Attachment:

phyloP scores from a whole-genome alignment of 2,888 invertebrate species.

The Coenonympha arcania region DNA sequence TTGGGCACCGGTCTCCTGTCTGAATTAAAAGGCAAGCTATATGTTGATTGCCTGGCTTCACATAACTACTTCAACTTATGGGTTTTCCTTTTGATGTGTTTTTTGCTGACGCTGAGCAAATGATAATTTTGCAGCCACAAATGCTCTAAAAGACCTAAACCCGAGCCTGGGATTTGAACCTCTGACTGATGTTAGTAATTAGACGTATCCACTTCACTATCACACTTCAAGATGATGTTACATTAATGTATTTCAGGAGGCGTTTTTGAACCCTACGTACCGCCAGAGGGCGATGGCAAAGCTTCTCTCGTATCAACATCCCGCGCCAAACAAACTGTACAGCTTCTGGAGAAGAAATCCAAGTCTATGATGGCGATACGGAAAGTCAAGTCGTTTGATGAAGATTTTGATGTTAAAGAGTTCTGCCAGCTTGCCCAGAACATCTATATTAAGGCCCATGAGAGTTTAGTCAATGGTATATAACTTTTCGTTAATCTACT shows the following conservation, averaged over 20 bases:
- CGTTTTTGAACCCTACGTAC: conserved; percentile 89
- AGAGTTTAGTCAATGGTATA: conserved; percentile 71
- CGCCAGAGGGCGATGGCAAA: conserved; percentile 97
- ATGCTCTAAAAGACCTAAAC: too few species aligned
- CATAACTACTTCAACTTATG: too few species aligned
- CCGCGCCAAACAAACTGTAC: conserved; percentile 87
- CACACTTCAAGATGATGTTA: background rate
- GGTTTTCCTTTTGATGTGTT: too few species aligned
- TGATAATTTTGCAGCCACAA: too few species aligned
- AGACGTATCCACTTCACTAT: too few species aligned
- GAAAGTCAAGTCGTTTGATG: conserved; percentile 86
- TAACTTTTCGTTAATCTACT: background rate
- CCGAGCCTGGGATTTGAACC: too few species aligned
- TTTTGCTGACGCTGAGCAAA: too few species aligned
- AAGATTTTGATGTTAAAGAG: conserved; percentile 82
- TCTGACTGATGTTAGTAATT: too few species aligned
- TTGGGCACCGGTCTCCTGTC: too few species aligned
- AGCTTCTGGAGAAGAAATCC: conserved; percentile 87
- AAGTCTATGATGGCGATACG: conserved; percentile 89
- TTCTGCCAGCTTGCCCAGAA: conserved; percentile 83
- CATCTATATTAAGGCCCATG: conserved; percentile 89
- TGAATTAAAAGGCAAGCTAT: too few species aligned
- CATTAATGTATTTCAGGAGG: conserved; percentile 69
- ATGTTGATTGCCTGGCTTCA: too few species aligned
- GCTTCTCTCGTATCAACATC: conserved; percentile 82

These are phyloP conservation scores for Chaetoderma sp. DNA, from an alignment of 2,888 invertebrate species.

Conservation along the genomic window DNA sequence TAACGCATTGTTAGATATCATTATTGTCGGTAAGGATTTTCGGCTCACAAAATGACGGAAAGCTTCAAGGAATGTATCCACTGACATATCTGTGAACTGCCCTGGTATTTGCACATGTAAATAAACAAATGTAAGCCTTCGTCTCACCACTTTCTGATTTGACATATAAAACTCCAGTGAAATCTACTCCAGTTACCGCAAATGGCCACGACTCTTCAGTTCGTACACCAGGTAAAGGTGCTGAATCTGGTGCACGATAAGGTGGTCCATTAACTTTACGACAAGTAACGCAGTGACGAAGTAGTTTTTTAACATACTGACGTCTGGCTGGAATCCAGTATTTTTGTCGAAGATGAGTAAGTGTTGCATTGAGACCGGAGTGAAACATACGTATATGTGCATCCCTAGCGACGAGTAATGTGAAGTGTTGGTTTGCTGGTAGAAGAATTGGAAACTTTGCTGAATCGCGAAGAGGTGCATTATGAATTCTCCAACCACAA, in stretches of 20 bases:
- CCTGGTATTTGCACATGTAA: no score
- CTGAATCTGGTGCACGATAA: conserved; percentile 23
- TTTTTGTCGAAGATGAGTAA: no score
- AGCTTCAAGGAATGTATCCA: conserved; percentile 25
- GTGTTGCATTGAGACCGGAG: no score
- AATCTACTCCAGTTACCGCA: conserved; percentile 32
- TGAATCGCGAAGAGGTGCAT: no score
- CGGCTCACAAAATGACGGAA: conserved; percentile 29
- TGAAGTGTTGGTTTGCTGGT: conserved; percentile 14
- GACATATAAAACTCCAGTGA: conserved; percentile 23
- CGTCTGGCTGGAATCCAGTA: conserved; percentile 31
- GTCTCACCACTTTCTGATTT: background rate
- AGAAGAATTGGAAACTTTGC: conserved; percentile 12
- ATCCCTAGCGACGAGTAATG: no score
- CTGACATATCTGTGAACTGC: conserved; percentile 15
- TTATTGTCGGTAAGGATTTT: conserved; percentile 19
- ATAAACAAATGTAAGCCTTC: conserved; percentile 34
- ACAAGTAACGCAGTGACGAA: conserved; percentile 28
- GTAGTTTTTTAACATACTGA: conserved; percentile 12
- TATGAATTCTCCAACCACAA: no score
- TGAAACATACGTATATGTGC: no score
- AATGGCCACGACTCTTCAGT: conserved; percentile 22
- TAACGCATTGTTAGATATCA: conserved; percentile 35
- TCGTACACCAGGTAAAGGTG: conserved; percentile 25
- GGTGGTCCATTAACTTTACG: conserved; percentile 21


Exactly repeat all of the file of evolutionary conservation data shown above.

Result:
phyloP scores from a whole-genome alignment of 2,888 invertebrate species.

The Coenonympha arcania region DNA sequence TTGGGCACCGGTCTCCTGTCTGAATTAAAAGGCAAGCTATATGTTGATTGCCTGGCTTCACATAACTACTTCAACTTATGGGTTTTCCTTTTGATGTGTTTTTTGCTGACGCTGAGCAAATGATAATTTTGCAGCCACAAATGCTCTAAAAGACCTAAACCCGAGCCTGGGATTTGAACCTCTGACTGATGTTAGTAATTAGACGTATCCACTTCACTATCACACTTCAAGATGATGTTACATTAATGTATTTCAGGAGGCGTTTTTGAACCCTACGTACCGCCAGAGGGCGATGGCAAAGCTTCTCTCGTATCAACATCCCGCGCCAAACAAACTGTACAGCTTCTGGAGAAGAAATCCAAGTCTATGATGGCGATACGGAAAGTCAAGTCGTTTGATGAAGATTTTGATGTTAAAGAGTTCTGCCAGCTTGCCCAGAACATCTATATTAAGGCCCATGAGAGTTTAGTCAATGGTATATAACTTTTCGTTAATCTACT shows the following conservation, averaged over 20 bases:
- CGTTTTTGAACCCTACGTAC: conserved; percentile 89
- AGAGTTTAGTCAATGGTATA: conserved; percentile 71
- CGCCAGAGGGCGATGGCAAA: conserved; percentile 97
- ATGCTCTAAAAGACCTAAAC: too few species aligned
- CATAACTACTTCAACTTATG: too few species aligned
- CCGCGCCAAACAAACTGTAC: conserved; percentile 87
- CACACTTCAAGATGATGTTA: background rate
- GGTTTTCCTTTTGATGTGTT: too few species aligned
- TGATAATTTTGCAGCCACAA: too few species aligned
- AGACGTATCCACTTCACTAT: too few species aligned
- GAAAGTCAAGTCGTTTGATG: conserved; percentile 86
- TAACTTTTCGTTAATCTACT: background rate
- CCGAGCCTGGGATTTGAACC: too few species aligned
- TTTTGCTGACGCTGAGCAAA: too few species aligned
- AAGATTTTGATGTTAAAGAG: conserved; percentile 82
- TCTGACTGATGTTAGTAATT: too few species aligned
- TTGGGCACCGGTCTCCTGTC: too few species aligned
- AGCTTCTGGAGAAGAAATCC: conserved; percentile 87
- AAGTCTATGATGGCGATACG: conserved; percentile 89
- TTCTGCCAGCTTGCCCAGAA: conserved; percentile 83
- CATCTATATTAAGGCCCATG: conserved; percentile 89
- TGAATTAAAAGGCAAGCTAT: too few species aligned
- CATTAATGTATTTCAGGAGG: conserved; percentile 69
- ATGTTGATTGCCTGGCTTCA: too few species aligned
- GCTTCTCTCGTATCAACATC: conserved; percentile 82

These are phyloP conservation scores for Chaetoderma sp. DNA, from an alignment of 2,888 invertebrate species.

Conservation along the genomic window DNA sequence TAACGCATTGTTAGATATCATTATTGTCGGTAAGGATTTTCGGCTCACAAAATGACGGAAAGCTTCAAGGAATGTATCCACTGACATATCTGTGAACTGCCCTGGTATTTGCACATGTAAATAAACAAATGTAAGCCTTCGTCTCACCACTTTCTGATTTGACATATAAAACTCCAGTGAAATCTACTCCAGTTACCGCAAATGGCCACGACTCTTCAGTTCGTACACCAGGTAAAGGTGCTGAATCTGGTGCACGATAAGGTGGTCCATTAACTTTACGACAAGTAACGCAGTGACGAAGTAGTTTTTTAACATACTGACGTCTGGCTGGAATCCAGTATTTTTGTCGAAGATGAGTAAGTGTTGCATTGAGACCGGAGTGAAACATACGTATATGTGCATCCCTAGCGACGAGTAATGTGAAGTGTTGGTTTGCTGGTAGAAGAATTGGAAACTTTGCTGAATCGCGAAGAGGTGCATTATGAATTCTCCAACCACAA, in stretches of 20 bases:
- CCTGGTATTTGCACATGTAA: no score
- CTGAATCTGGTGCACGATAA: conserved; percentile 23
- TTTTTGTCGAAGATGAGTAA: no score
- AGCTTCAAGGAATGTATCCA: conserved; percentile 25
- GTGTTGCATTGAGACCGGAG: no score
- AATCTACTCCAGTTACCGCA: conserved; percentile 32
- TGAATCGCGAAGAGGTGCAT: no score
- CGGCTCACAAAATGACGGAA: conserved; percentile 29
- TGAAGTGTTGGTTTGCTGGT: conserved; percentile 14
- GACATATAAAACTCCAGTGA: conserved; percentile 23
- CGTCTGGCTGGAATCCAGTA: conserved; percentile 31
- GTCTCACCACTTTCTGATTT: background rate
- AGAAGAATTGGAAACTTTGC: conserved; percentile 12
- ATCCCTAGCGACGAGTAATG: no score
- CTGACATATCTGTGAACTGC: conserved; percentile 15
- TTATTGTCGGTAAGGATTTT: conserved; percentile 19
- ATAAACAAATGTAAGCCTTC: conserved; percentile 34
- ACAAGTAACGCAGTGACGAA: conserved; percentile 28
- GTAGTTTTTTAACATACTGA: conserved; percentile 12
- TATGAATTCTCCAACCACAA: no score
- TGAAACATACGTATATGTGC: no score
- AATGGCCACGACTCTTCAGT: conserved; percentile 22
- TAACGCATTGTTAGATATCA: conserved; percentile 35
- TCGTACACCAGGTAAAGGTG: conserved; percentile 25
- GGTGGTCCATTAACTTTACG: conserved; percentile 21